Antipsychotic drugs (APDs), and the 'atypical' APDs in particular, are commonly associated with metabolic side effects in humans. These include glucose dysregulation, insulin resistance, hyperlipidemia, weight gain and hypertension, which put patients at increased risk of cardiometabolic disorders. The underlying biology of APD-induced side effects in humans is poorly understood, and therefore preclinical rodent models are essential for translational research. With numerous recent studies on the topic, there is an emerging consensus that some symptoms, such as glucose dysregulation and insulin resistance, are more reliably observed than others, such as weight gain and hypertension, but, comparison between preclinical studies is complicated by numerous factors, including drug-specific effects and variables such as diet and treatment regimen. In this paper, we provide a major review of this important and growing field of preclinical study, and address crucial issues for future research. © 2010 Elsevier Ltd.


Boyda H.N.,University of British Columbia | Procyshyn R.M.,University of British Columbia | Procyshyn R.M.,British Columbia Mental Health and Addictions Research Institute | Pang C.C.Y.,University of British Columbia | And 2 more authors.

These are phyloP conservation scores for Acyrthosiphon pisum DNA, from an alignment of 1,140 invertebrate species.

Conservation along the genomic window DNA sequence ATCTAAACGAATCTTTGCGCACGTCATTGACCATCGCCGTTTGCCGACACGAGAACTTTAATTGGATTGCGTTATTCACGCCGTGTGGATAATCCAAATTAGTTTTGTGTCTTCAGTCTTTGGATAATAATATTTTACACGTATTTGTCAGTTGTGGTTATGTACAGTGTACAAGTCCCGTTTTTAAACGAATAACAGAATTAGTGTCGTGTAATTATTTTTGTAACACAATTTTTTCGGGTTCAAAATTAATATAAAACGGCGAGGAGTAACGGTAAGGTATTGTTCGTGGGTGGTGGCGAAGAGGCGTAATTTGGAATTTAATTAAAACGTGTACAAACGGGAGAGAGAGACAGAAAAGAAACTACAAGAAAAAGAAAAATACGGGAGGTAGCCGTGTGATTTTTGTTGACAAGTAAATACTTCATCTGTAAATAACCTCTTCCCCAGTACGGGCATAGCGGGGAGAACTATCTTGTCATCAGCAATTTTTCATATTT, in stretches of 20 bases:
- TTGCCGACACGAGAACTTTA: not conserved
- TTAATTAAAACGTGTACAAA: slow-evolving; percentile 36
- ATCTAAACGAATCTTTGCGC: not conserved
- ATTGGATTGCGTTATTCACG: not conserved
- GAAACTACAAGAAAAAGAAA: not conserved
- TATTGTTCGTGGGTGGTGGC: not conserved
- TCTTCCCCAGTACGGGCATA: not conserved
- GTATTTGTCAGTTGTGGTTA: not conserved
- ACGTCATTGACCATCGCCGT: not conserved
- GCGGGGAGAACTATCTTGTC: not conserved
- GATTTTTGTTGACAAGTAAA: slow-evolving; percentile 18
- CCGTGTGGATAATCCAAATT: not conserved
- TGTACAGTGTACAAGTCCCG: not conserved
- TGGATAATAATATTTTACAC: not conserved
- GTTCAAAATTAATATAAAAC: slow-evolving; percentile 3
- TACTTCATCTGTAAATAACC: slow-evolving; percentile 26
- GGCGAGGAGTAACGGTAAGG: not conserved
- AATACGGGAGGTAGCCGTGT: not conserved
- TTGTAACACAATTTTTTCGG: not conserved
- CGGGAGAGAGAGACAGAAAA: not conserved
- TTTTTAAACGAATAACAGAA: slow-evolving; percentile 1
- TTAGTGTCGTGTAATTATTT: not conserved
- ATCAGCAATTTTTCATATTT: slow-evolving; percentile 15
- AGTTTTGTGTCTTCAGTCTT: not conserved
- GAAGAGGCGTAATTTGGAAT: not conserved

Journal of Neuroendocrinology | Year: 2013

It is now accepted that several pharmacological drug treatments trigger clinical manifestations of glucose dysregulation, such as hyperglycaemia, glucose intolerance and insulin resistance, in part through poorly understood mechanisms. Persistent sympathoadrenal activation is linked to glucose dysregulation and insulin resistance, both of which significantly increase the risk of emergent endocrinological disorders, including metabolic syndrome and type 2 diabetes mellitus. Through the use of targeted mutagenesis and pharmacological methods, preclinical and clinical research has confirmed physiological glucoregulatory roles for several peripheral α- and β-adrenoceptor subtypes. Adrenoceptor isoforms in the pancreas (α2A and β2), skeletal muscle (α1A and β2), liver (α1A & B and β2) and adipose tissue (α1A and β1 & 3) are convincing aetiological targets that account for both immediate and long-lasting alterations in blood glucose homeostasis. Because significant overlap exists between the therapeutic applications of numerous classes of drugs and their associated adverse side-effects, a better understanding of peripheral adrenoceptor-mediated glucose metabolism is thus warranted. Therefore, at the same time as providing a brief review of glucose homeostasis in the periphery, the present review addresses both functional and pathophysiological roles of the mammalian α1, α2, and β-adrenoceptor isoforms in whole-body glucose turnover. We highlight evidence relating to the clinical use of common adrenergic drugs and their impacts on glucose metabolism. © 2012 British Society for Neuroendocrinology.